As for Pappano, superbly seconded by his orchestra and chorus, I admired the accompaniment of the singers and the pacing of many parts but there were others where it just felt too ponderous.  I compared his timings to those of the recording I have of Kleiber in Milan – Pappano added at least 15 minutes to those and it showed.  And, irritatingly, a performance that should ended by 10.20 at the latest was not out until 10.40.

So this was high quality evening which got better and better as it went on even if it didn’t sweep you away from the start, as I still feel Otello should.


Half seen Orpheus

3 Nov

I am coming to hate the Sam Wanamaker Playhouse. First, it must surely be the most uncomfortable theatre in London: seats are incredibly uncomfortable and with minimal leg room and they squeeze you in. It is also really poorly located for reliable public transport which means that you have to factor in quite a lot of walking time in between performance end and trains. It’s a nice intimate theatre, but there are lots of others and I am increasingly finding the candle light something of a gimmick. Still, the ROH decided that it would build on the success of L’Ormindo last year with a performance of Luigi Rossi’s version of Orpheus. I couldn’t resist and went to the performance on 27th October.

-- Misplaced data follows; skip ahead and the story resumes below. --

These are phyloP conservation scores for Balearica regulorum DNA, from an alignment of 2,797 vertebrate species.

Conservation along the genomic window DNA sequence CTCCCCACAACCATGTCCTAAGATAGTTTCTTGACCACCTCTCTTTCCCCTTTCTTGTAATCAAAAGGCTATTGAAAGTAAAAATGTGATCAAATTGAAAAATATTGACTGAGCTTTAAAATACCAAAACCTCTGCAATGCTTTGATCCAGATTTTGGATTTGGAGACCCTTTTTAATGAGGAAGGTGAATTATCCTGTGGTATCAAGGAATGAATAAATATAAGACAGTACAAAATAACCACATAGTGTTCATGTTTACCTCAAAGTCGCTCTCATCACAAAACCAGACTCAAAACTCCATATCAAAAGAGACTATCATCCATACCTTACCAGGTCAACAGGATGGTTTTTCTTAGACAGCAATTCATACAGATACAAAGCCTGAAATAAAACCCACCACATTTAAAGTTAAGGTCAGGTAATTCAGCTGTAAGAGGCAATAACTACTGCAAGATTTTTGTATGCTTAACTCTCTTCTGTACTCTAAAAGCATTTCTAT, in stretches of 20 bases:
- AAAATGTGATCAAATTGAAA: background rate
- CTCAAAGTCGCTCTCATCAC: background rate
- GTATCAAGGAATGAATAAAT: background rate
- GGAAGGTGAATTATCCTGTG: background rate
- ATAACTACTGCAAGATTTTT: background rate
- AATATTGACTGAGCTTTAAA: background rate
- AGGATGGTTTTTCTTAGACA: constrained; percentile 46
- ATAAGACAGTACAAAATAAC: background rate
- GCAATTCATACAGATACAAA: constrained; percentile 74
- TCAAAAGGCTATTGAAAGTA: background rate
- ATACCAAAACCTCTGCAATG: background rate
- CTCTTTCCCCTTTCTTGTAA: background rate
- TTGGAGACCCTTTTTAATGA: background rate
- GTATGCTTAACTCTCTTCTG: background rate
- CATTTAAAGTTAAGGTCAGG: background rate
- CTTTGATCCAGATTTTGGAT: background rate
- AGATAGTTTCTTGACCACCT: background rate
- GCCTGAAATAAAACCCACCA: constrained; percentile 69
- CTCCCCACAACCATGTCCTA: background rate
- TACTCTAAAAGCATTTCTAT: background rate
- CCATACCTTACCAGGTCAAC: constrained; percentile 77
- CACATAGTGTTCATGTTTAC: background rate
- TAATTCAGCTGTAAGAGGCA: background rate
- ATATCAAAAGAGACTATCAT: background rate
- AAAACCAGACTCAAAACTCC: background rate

The ROH then added insult to injury by starting the opera at 7.30 with an end time of 10.40 pm which meant that the last train test had to come into play, which it marginally failed. Was there any reason why it couldn’t have started at 7?

So what was it like? This was the first opera written for Paris. Anne of Austria and Mazarin imported Rossi, one of the leading Italian composers of his day and Francesco Buti as his librettist. To meet French taste they embellished the plot significantly. The first two acts feel like a Venetian comedy: Orpheus has a rival, Aristaeus, who enlists the help of Venus and Cupid to win Euridice for him (Did Offenbach know the opera?). Euridice is staunch, Cupid deceitful and, by the end of Act II, Venus having disguised herself as an old crone (an opportunity for a drag act by a tenor) she contrives to murder Euridice. The part of the Orpheus legend that we all know starts in Act III but only after Aristaeus has committed suicide.